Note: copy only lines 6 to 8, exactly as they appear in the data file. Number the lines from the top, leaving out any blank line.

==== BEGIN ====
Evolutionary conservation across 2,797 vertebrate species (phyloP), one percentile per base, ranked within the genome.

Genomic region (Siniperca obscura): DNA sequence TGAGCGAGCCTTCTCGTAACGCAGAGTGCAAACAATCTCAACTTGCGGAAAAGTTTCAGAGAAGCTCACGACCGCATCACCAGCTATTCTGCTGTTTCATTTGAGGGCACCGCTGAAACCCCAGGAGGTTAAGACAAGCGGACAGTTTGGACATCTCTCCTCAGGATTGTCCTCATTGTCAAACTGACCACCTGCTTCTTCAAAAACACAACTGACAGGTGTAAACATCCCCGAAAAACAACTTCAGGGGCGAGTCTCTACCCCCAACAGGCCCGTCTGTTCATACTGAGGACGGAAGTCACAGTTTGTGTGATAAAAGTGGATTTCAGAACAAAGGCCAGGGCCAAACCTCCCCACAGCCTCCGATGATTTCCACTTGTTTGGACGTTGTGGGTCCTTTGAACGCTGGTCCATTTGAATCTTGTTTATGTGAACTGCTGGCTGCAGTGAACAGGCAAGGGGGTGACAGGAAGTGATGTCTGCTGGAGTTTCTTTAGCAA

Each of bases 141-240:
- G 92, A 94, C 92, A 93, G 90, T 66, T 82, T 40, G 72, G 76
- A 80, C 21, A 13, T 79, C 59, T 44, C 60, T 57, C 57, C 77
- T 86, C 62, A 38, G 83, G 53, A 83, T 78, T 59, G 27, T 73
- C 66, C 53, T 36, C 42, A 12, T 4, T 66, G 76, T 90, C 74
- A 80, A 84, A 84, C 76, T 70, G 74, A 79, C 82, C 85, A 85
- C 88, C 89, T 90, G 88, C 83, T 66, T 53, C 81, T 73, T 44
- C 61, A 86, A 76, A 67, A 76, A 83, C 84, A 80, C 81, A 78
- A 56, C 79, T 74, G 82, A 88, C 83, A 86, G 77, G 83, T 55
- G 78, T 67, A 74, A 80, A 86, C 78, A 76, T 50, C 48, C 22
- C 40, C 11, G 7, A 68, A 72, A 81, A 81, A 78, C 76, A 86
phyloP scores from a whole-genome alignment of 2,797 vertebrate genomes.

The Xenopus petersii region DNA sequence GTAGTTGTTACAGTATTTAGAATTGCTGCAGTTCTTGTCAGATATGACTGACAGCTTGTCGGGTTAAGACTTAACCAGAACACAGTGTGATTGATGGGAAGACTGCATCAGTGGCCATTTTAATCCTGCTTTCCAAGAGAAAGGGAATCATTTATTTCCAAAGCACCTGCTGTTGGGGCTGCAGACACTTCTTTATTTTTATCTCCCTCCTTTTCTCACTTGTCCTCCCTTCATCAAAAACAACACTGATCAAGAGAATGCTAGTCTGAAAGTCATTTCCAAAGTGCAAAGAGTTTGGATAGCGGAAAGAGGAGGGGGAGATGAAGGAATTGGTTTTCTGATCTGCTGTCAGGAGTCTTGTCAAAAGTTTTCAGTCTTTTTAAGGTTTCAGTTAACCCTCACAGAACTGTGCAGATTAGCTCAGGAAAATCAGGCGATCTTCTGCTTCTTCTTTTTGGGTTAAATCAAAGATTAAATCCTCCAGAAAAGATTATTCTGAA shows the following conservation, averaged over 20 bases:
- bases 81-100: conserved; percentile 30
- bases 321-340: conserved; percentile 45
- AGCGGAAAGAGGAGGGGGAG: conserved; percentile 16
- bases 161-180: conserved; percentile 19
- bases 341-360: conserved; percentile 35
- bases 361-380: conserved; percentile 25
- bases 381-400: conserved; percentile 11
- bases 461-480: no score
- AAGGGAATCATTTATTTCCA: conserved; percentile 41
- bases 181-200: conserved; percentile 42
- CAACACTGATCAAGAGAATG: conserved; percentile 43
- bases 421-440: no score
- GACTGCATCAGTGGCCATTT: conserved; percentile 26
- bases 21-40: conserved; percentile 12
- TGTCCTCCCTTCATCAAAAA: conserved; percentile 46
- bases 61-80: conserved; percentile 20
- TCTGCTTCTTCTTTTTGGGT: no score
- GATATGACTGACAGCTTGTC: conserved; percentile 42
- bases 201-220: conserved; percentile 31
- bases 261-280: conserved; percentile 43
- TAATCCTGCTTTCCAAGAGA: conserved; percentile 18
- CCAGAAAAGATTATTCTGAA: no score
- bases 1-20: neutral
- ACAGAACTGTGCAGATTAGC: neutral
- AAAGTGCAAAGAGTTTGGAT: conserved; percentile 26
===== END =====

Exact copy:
- T 86, C 62, A 38, G 83, G 53, A 83, T 78, T 59, G 27, T 73
- C 66, C 53, T 36, C 42, A 12, T 4, T 66, G 76, T 90, C 74
- A 80, A 84, A 84, C 76, T 70, G 74, A 79, C 82, C 85, A 85